Volume 11, Issue 5
  • ISSN 1879-9264
  • E-ISSN: 1879-9272
Buy:$35.00 + Taxes



The study investigated the capacity of language experiences to predict cognitive performance of bilingual adults, with a special focus on participants’ proactive (mixing costs) and reactive (switching costs) control processes. Using a Language and Social Background Questionnaire, demographic and language data were collected from a linguistically diverse group of 60 bilingual adults residing in Australia. The participants were then tested on a non-verbal switching task. The results of multiple regressions revealed that two of the language variables being examined accounted for the variance in the mixing and switching costs. In particular, reduced mixing costs were related to the use of two languages in a dual-language context and earlier onset age of active bilingualism; reduced switching costs were linked to a dual-language context only. These findings reveal that bilingual experiences contribute to shaping proactive and reactive control processes across cognitive domains.


Article metrics loading...

Loading full text...

Full text loading...


  1. Abutalebi, J., Canini, M., Della Rosa, P. A., Green, D. W., & Weekes, B. S.
    (2015) The neuroprotective effects of bilingualism upon the inferior parietal lobule: a structural neuroimaging study in aging Chinese bilinguals. Journal of Neurolinguistics, 33, 3–13. 10.1016/j.jneuroling.2014.09.008
    https://doi.org/10.1016/j.jneuroling.2014.09.008 [Google Scholar]
  2. Anderson, J. A., Mak, L., Chahi, A. K., & Bialystok, E.
    (2018) The language and social background questionnaire: Assessing degree of bilingualism in a diverse population. Behavior Research Methods, 50, 250–263. 10.3758/s13428‑017‑0867‑9
    https://doi.org/10.3758/s13428-017-0867-9 [Google Scholar]
  3. Barac, R., & Bialystok, E.
    (2012) Bilingual effects on cognitive and linguistic development: Role of language, cultural background, and education. Child Development, 83, 413–422. 10.1111/j.1467‑8624.2011.01707.x
    https://doi.org/10.1111/j.1467-8624.2011.01707.x [Google Scholar]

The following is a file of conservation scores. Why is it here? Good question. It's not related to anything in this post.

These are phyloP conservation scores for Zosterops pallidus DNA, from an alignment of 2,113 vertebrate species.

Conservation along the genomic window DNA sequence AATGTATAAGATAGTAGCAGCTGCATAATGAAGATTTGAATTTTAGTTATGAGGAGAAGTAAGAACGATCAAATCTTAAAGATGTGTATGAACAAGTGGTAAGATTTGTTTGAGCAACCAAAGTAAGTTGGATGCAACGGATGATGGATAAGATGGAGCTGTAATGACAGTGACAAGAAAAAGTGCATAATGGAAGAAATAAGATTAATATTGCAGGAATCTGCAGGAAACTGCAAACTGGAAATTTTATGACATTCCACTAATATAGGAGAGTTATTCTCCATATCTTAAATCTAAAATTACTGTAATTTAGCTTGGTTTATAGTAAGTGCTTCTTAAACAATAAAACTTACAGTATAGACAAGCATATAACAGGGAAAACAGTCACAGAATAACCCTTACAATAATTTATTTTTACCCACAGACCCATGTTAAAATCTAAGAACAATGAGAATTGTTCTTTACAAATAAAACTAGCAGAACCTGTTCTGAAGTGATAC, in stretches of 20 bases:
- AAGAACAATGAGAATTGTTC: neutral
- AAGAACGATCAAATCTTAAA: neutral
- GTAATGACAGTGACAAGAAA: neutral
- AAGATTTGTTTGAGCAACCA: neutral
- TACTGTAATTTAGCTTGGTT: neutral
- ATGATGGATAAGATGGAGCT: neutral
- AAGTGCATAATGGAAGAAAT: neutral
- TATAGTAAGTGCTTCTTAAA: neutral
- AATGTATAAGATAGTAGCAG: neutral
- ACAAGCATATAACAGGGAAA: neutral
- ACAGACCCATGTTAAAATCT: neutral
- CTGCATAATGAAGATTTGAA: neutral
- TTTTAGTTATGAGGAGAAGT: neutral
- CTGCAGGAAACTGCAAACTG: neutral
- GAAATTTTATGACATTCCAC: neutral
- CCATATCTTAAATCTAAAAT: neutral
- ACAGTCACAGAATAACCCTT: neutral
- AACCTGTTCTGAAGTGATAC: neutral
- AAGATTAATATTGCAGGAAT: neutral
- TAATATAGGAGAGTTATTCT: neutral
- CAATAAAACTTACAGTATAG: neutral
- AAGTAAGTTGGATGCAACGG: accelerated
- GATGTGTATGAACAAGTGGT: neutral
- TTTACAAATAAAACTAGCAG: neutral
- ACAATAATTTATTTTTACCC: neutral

4. Bialystok, E.
    (2009) Bilingualism: The good, the bad, and the indifferent. Bilingualism: Language & Cognition, 12, 3–11. 10.1017/S1366728908003477
    https://doi.org/10.1017/S1366728908003477 [Google Scholar]
  5. Braver, T. S., Reynolds, J. R. & Donaldson, D. I.
    (2003) Neural mechanisms of transient and sustained cognitive control during task-switching. Neuron, 39, 713–726. 10.1016/S0896‑6273(03)00466‑5
    https://doi.org/10.1016/S0896-6273(03)00466-5 [Google Scholar]
  6. Green, D. W., & Abutalebi, J.
    (2013) Language control in bilinguals: The adaptive control hypothesis. Journal of Cognitive Psychology, 25, 515–530. 10.1080/20445911.2013.796377
    https://doi.org/10.1080/20445911.2013.796377 [Google Scholar]
  7. Gullifer, J. W., Chai, X. J., Whitford, V., Pivneva, I., Baum, S., Klein, D., & Titone, D.
    (2018) Bilingual Experience and Resting-State Brain Connectivity: Impacts of L2 Age of Acquisition and Social Diversity of Language Use on Control Networks. Neuropsychologia, 117, 123–134. 10.1016/j.neuropsychologia.2018.04.037
    https://doi.org/10.1016/j.neuropsychologia.2018.04.037 [Google Scholar]
  8. Hartanto, A., & Yang, H.
    (2016) Disparate bilingual experiences modulate task-switching advantages: A diffusion-model analysis of the effects of interactional context on switch costs. Cognition, 150, 10–19. 10.1016/j.cognition.2016.01.016
    https://doi.org/10.1016/j.cognition.2016.01.016 [Google Scholar]
  9. Hernández, M., Martin, C. D., Barceló, F., & Costa, A.
    (2013) Where is the bilingual advantage in task-switching?Journal of Memory & Language, 69(3), 257–276. doi:  10.1016/j.jml.2013.06.004
    https://doi.org/10.1016/j.jml.2013.06.004 [Google Scholar]
  10. Iluz-Cohen, P., & Armon-Lotem, S.
    (2013) Language proficiency and executive control in bilingual children. Bilingualism: Language and Cognition, 16(4), 884–899. 10.1017/S1366728912000788
    https://doi.org/10.1017/S1366728912000788 [Google Scholar]
  11. Kapa, L. L., & Colombo, J.
    (2013) Attentional control in early and later bilingual children. Cognitive Development, 28, 233–246. 10.1016/j.cogdev.2013.01.011
    https://doi.org/10.1016/j.cogdev.2013.01.011 [Google Scholar]
  12. Kaushanskaya, M., & Prior, A.
    (2015) Variability in the effects of bilingualism on cognition: It is not just about cognition, it is also about bilingualism. Bilingualism: Language and Cognition, 18, 27–28. 10.1017/S1366728914000510
    https://doi.org/10.1017/S1366728914000510 [Google Scholar]
  13. Luk, G., & Bialystok, E.
    (2013) Bilingualism is not a categorical variable: Interaction between language proficiency and usage. Journal of Cognitive Psychology, 25, 605–621. 10.1080/20445911.2013.795574
    https://doi.org/10.1080/20445911.2013.795574 [Google Scholar]